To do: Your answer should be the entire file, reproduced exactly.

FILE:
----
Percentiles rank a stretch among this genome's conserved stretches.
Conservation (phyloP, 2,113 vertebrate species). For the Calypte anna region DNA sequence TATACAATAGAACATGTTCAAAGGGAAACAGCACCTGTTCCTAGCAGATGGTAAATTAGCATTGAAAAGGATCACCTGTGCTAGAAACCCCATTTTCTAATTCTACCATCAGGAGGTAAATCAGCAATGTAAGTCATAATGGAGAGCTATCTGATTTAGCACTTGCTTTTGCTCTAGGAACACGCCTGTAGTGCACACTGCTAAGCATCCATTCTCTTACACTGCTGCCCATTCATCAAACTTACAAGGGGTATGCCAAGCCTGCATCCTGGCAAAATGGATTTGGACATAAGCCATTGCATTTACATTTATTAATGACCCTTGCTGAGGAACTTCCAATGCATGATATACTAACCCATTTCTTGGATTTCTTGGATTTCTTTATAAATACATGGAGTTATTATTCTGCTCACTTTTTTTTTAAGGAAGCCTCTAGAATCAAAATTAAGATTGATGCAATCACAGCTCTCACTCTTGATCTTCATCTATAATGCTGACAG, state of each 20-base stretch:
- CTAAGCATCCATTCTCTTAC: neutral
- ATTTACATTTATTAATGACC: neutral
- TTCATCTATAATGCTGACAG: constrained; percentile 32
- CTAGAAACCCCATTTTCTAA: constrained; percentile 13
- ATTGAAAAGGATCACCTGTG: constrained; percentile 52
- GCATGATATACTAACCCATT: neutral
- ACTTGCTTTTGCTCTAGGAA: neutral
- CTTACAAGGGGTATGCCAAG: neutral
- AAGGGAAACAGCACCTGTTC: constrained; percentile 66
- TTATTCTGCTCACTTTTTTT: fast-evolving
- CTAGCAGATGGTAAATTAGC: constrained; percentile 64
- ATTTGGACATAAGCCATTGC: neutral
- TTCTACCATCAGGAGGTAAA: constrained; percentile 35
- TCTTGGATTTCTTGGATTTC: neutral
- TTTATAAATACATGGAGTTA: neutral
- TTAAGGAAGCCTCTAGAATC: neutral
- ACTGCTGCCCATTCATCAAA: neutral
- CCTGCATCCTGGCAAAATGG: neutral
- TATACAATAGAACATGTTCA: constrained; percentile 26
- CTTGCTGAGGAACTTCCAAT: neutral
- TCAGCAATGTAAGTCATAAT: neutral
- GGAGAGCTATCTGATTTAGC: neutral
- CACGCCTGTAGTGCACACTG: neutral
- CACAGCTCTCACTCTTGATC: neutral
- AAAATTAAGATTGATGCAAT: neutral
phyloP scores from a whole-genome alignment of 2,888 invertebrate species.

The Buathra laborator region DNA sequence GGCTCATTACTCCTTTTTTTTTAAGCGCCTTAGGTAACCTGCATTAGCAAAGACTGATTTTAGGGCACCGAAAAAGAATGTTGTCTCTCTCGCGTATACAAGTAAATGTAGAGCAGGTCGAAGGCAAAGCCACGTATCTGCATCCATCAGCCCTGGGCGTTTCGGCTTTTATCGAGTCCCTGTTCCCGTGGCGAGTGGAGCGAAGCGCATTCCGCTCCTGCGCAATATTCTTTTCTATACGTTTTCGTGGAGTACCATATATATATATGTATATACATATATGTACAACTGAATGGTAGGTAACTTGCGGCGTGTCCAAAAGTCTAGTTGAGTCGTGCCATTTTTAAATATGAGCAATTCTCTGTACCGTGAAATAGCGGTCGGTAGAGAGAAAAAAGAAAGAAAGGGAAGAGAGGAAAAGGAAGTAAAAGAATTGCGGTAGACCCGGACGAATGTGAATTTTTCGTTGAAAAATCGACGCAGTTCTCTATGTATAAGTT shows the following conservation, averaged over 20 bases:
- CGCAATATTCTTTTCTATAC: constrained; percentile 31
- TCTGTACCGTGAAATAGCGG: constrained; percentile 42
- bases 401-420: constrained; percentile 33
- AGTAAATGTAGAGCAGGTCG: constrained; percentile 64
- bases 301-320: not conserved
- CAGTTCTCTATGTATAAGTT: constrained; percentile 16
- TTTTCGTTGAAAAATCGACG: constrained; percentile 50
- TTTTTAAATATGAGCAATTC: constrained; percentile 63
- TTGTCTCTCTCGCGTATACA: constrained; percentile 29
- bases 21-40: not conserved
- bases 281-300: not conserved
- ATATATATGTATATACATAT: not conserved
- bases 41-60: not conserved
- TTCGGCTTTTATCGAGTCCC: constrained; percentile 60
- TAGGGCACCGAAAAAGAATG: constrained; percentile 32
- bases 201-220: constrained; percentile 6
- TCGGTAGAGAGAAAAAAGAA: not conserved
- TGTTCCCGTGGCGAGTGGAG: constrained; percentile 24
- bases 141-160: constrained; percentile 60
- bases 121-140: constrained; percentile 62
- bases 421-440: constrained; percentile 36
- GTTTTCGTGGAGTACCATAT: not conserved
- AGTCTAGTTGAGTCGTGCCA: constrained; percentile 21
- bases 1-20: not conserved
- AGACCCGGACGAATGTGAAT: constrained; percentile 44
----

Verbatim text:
Percentiles rank a stretch among this genome's conserved stretches.
Conservation (phyloP, 2,113 vertebrate species). For the Calypte anna region DNA sequence TATACAATAGAACATGTTCAAAGGGAAACAGCACCTGTTCCTAGCAGATGGTAAATTAGCATTGAAAAGGATCACCTGTGCTAGAAACCCCATTTTCTAATTCTACCATCAGGAGGTAAATCAGCAATGTAAGTCATAATGGAGAGCTATCTGATTTAGCACTTGCTTTTGCTCTAGGAACACGCCTGTAGTGCACACTGCTAAGCATCCATTCTCTTACACTGCTGCCCATTCATCAAACTTACAAGGGGTATGCCAAGCCTGCATCCTGGCAAAATGGATTTGGACATAAGCCATTGCATTTACATTTATTAATGACCCTTGCTGAGGAACTTCCAATGCATGATATACTAACCCATTTCTTGGATTTCTTGGATTTCTTTATAAATACATGGAGTTATTATTCTGCTCACTTTTTTTTTAAGGAAGCCTCTAGAATCAAAATTAAGATTGATGCAATCACAGCTCTCACTCTTGATCTTCATCTATAATGCTGACAG, state of each 20-base stretch:
- CTAAGCATCCATTCTCTTAC: neutral
- ATTTACATTTATTAATGACC: neutral
- TTCATCTATAATGCTGACAG: constrained; percentile 32
- CTAGAAACCCCATTTTCTAA: constrained; percentile 13
- ATTGAAAAGGATCACCTGTG: constrained; percentile 52
- GCATGATATACTAACCCATT: neutral
- ACTTGCTTTTGCTCTAGGAA: neutral
- CTTACAAGGGGTATGCCAAG: neutral
- AAGGGAAACAGCACCTGTTC: constrained; percentile 66
- TTATTCTGCTCACTTTTTTT: fast-evolving
- CTAGCAGATGGTAAATTAGC: constrained; percentile 64
- ATTTGGACATAAGCCATTGC: neutral
- TTCTACCATCAGGAGGTAAA: constrained; percentile 35
- TCTTGGATTTCTTGGATTTC: neutral
- TTTATAAATACATGGAGTTA: neutral
- TTAAGGAAGCCTCTAGAATC: neutral
- ACTGCTGCCCATTCATCAAA: neutral
- CCTGCATCCTGGCAAAATGG: neutral
- TATACAATAGAACATGTTCA: constrained; percentile 26
- CTTGCTGAGGAACTTCCAAT: neutral
- TCAGCAATGTAAGTCATAAT: neutral
- GGAGAGCTATCTGATTTAGC: neutral
- CACGCCTGTAGTGCACACTG: neutral
- CACAGCTCTCACTCTTGATC: neutral
- AAAATTAAGATTGATGCAAT: neutral
phyloP scores from a whole-genome alignment of 2,888 invertebrate species.

The Buathra laborator region DNA sequence GGCTCATTACTCCTTTTTTTTTAAGCGCCTTAGGTAACCTGCATTAGCAAAGACTGATTTTAGGGCACCGAAAAAGAATGTTGTCTCTCTCGCGTATACAAGTAAATGTAGAGCAGGTCGAAGGCAAAGCCACGTATCTGCATCCATCAGCCCTGGGCGTTTCGGCTTTTATCGAGTCCCTGTTCCCGTGGCGAGTGGAGCGAAGCGCATTCCGCTCCTGCGCAATATTCTTTTCTATACGTTTTCGTGGAGTACCATATATATATATGTATATACATATATGTACAACTGAATGGTAGGTAACTTGCGGCGTGTCCAAAAGTCTAGTTGAGTCGTGCCATTTTTAAATATGAGCAATTCTCTGTACCGTGAAATAGCGGTCGGTAGAGAGAAAAAAGAAAGAAAGGGAAGAGAGGAAAAGGAAGTAAAAGAATTGCGGTAGACCCGGACGAATGTGAATTTTTCGTTGAAAAATCGACGCAGTTCTCTATGTATAAGTT shows the following conservation, averaged over 20 bases:
- CGCAATATTCTTTTCTATAC: constrained; percentile 31
- TCTGTACCGTGAAATAGCGG: constrained; percentile 42
- bases 401-420: constrained; percentile 33
- AGTAAATGTAGAGCAGGTCG: constrained; percentile 64
- bases 301-320: not conserved
- CAGTTCTCTATGTATAAGTT: constrained; percentile 16
- TTTTCGTTGAAAAATCGACG: constrained; percentile 50
- TTTTTAAATATGAGCAATTC: constrained; percentile 63
- TTGTCTCTCTCGCGTATACA: constrained; percentile 29
- bases 21-40: not conserved
- bases 281-300: not conserved
- ATATATATGTATATACATAT: not conserved
- bases 41-60: not conserved
- TTCGGCTTTTATCGAGTCCC: constrained; percentile 60
- TAGGGCACCGAAAAAGAATG: constrained; percentile 32
- bases 201-220: constrained; percentile 6
- TCGGTAGAGAGAAAAAAGAA: not conserved
- TGTTCCCGTGGCGAGTGGAG: constrained; percentile 24
- bases 141-160: constrained; percentile 60
- bases 121-140: constrained; percentile 62
- bases 421-440: constrained; percentile 36
- GTTTTCGTGGAGTACCATAT: not conserved
- AGTCTAGTTGAGTCGTGCCA: constrained; percentile 21
- bases 1-20: not conserved
- AGACCCGGACGAATGTGAAT: constrained; percentile 44